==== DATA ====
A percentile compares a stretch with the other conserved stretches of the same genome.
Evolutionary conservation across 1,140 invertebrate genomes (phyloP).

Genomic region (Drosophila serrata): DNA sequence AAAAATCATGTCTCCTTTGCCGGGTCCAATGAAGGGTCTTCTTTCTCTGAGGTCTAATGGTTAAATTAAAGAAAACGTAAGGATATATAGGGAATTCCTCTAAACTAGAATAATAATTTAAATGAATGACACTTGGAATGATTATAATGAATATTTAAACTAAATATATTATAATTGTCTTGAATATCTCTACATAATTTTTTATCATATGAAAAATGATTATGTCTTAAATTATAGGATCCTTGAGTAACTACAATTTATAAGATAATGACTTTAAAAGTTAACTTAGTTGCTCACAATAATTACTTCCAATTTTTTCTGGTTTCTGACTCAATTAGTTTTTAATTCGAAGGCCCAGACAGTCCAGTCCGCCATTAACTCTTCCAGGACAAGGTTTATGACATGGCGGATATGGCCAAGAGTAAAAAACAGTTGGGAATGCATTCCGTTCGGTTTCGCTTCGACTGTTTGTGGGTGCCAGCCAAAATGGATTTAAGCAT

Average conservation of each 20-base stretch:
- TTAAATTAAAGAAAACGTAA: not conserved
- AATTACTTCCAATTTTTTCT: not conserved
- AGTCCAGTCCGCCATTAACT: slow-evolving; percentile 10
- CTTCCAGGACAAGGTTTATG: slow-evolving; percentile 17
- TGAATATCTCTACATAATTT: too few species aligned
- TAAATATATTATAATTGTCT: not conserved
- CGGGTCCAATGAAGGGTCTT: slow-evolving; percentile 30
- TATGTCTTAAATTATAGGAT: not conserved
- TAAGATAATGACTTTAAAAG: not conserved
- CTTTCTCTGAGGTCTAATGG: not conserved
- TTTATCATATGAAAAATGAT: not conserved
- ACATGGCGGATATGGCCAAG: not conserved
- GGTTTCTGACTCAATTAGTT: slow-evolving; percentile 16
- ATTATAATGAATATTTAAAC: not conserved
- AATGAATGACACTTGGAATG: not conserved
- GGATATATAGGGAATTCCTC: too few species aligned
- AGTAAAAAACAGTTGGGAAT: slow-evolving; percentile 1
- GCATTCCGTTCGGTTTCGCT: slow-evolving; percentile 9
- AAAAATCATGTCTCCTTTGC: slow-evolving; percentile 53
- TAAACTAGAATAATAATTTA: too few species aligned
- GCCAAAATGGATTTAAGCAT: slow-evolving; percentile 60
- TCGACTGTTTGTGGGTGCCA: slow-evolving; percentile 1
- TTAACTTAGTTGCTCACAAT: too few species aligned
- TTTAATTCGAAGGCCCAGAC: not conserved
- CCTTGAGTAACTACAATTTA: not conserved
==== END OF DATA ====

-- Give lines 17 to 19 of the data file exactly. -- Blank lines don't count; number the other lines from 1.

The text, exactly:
- GGTTTCTGACTCAATTAGTT: slow-evolving; percentile 16
- ATTATAATGAATATTTAAAC: not conserved
- AATGAATGACACTTGGAATG: not conserved